Colocation Facility

Definition of Colocation Facility

A colocation facility, also known as a data center or colo, is a secure, specialized building designed to house and maintain multiple companies’ servers and networking equipment under one roof. These facilities provide redundant power, cooling, and network connectivity to ensure the optimal performance and uptime of the hosted equipment. Colocation facilities are crucial for businesses to offload the responsibility of maintaining a personal data center, and they allow clients to share costs and resources.


The phonetic pronunciation of the keyword “Colocation Facility” is: koh-loh-kay-shun fuh-sil-i-tee.

Key Takeaways

  1. A colocation facility is a data center where companies can rent space for their servers and IT equipment, providing the necessary power, cooling, and physical security infrastructure.
  2. Colocation services enable businesses to reduce overall operating costs, simplify IT management, and gain access to advanced technology and connectivity options.
  3. Key factors to consider when selecting a colocation facility include location, connectivity options, redundancy features, and scalability to accommodate future growth plans.

Importance of Colocation Facility

The term “Colocation Facility” is important because it refers to a secure, specialized facility where businesses can rent space to house their servers and related IT infrastructure.

These facilities provide a reliable environment with redundant power, cooling, and networking systems, ensuring optimal operating conditions and minimal downtime for clients.

Colocation allows businesses to benefit from economies of scale, reduced overhead costs, and enhanced connectivity options, without having to invest in building and maintaining their own data centers.

By using a colocation facility, companies can focus on their core business operations while ensuring the safety and availability of their critical IT infrastructure, which is essential in today’s increasingly technology-dependent world.


Colocation facilities, also known as data centers, serve as a crucial hub in which businesses and organizations house their IT infrastructure, specifically their servers and network equipment. These facilities are designed to provide an optimal environment for technology equipment to run efficiently and securely. The primary purpose of utilizing colocation facilities is to leverage the various benefits offered such as advanced power redundancy, cooling systems, high-speed connectivity, and robust physical security.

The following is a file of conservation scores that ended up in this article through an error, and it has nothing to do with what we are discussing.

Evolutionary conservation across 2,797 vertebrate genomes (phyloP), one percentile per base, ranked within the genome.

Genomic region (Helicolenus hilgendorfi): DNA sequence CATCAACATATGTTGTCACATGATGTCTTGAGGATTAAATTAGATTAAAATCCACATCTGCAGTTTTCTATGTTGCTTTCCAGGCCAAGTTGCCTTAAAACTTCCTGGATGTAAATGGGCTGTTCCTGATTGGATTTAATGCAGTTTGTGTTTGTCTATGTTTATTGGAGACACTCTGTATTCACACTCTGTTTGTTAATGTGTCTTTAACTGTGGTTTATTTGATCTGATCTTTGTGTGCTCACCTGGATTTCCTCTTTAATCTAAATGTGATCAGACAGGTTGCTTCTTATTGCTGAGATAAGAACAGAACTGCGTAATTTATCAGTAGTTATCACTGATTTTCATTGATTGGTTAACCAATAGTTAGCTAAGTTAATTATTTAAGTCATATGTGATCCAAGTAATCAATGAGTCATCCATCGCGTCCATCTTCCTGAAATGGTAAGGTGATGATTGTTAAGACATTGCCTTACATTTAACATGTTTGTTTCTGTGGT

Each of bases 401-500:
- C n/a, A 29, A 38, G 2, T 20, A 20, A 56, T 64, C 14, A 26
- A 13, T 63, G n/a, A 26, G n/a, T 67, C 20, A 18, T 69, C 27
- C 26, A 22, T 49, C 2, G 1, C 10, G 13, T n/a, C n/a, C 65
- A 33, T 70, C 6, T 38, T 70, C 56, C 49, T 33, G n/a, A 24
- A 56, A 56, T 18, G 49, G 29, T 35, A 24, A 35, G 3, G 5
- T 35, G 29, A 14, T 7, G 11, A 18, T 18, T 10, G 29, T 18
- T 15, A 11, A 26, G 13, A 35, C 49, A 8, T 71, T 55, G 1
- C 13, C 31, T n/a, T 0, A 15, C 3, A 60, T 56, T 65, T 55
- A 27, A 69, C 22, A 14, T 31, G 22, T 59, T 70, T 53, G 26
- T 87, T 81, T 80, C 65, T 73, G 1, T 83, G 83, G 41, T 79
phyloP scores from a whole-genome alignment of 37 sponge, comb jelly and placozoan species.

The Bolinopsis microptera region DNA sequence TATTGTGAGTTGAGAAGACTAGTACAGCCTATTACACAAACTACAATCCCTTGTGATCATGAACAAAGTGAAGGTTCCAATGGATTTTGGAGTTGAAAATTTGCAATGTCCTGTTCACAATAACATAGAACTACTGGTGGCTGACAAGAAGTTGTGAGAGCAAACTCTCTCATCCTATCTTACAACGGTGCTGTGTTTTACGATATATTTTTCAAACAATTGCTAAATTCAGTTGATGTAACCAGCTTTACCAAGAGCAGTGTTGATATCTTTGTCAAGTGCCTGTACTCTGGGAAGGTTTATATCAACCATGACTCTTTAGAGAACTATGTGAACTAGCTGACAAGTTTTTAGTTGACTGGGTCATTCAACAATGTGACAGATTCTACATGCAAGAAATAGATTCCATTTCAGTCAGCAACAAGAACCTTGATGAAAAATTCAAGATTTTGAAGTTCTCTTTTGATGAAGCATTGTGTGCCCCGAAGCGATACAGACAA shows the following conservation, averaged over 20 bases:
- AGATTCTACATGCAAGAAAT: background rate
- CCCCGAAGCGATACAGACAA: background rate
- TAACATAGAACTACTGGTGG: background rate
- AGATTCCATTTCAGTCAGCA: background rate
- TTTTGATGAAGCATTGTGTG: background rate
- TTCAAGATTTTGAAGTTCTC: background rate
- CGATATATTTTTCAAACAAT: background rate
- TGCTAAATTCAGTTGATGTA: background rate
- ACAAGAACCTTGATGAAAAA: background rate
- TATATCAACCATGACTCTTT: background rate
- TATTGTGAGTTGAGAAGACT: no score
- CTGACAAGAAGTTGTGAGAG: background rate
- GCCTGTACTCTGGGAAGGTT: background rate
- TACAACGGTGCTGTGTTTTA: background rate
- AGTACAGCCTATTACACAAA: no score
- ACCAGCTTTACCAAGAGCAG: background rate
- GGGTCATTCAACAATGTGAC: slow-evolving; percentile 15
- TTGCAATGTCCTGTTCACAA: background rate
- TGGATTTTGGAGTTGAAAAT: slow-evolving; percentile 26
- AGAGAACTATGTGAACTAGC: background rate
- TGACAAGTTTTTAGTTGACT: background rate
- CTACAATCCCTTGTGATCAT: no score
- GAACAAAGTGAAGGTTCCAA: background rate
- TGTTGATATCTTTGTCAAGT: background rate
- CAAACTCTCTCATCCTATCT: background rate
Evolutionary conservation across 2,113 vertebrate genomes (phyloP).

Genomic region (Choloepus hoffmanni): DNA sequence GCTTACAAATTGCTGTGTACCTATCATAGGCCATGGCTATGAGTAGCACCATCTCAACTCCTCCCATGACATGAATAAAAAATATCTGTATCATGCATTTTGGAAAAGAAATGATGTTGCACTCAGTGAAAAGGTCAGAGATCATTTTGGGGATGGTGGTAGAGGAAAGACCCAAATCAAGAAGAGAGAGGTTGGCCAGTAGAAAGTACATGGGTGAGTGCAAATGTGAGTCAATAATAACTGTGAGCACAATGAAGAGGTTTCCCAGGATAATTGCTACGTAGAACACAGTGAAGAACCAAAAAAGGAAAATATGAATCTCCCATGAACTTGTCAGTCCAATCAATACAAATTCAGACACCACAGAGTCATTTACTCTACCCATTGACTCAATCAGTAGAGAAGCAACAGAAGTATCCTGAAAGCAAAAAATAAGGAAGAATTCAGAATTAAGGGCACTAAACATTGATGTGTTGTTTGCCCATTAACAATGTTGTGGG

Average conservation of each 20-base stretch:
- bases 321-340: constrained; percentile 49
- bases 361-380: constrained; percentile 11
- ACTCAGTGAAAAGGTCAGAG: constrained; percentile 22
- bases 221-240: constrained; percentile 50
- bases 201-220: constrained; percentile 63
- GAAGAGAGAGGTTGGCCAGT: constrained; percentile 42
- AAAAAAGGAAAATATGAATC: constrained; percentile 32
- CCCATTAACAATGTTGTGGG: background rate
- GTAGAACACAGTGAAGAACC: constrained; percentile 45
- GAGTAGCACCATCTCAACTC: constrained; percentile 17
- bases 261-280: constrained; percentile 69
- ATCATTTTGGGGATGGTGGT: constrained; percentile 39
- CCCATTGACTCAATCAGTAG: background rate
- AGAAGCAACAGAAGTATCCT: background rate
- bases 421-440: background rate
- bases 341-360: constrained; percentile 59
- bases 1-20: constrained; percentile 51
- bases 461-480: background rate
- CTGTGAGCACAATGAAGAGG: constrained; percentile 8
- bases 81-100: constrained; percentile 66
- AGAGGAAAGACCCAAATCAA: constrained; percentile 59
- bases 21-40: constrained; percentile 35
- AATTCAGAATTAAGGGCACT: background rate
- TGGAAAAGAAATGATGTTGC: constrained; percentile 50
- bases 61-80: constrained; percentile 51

This allows businesses to ensure the continuous operation of their critical systems while reducing their capital and operational expenses on managing their own physical infrastructures. Colocation facilities are used by a wide range of organizations, from small startups to large enterprises, to host their web applications, databases, and content delivery networks. The tenants, or users of the facility, rent space in the form of racks, cabinets, or cages to house their servers and networking equipment.

By doing so, they gain access to the facility’s resources, including power supplies, cooling systems, and network connectivity, while sharing the overall cost of those resources with other tenants. This helps companies to achieve higher levels of reliability and performance for their IT systems, without investing in the full cost of building and maintaining their own dedicated data centers. In addition, colocation facilities often provide on-site technical support and offer various managed services, which can further streamline the maintenance and monitoring of tenants’ technology infrastructure.

Examples of Colocation Facility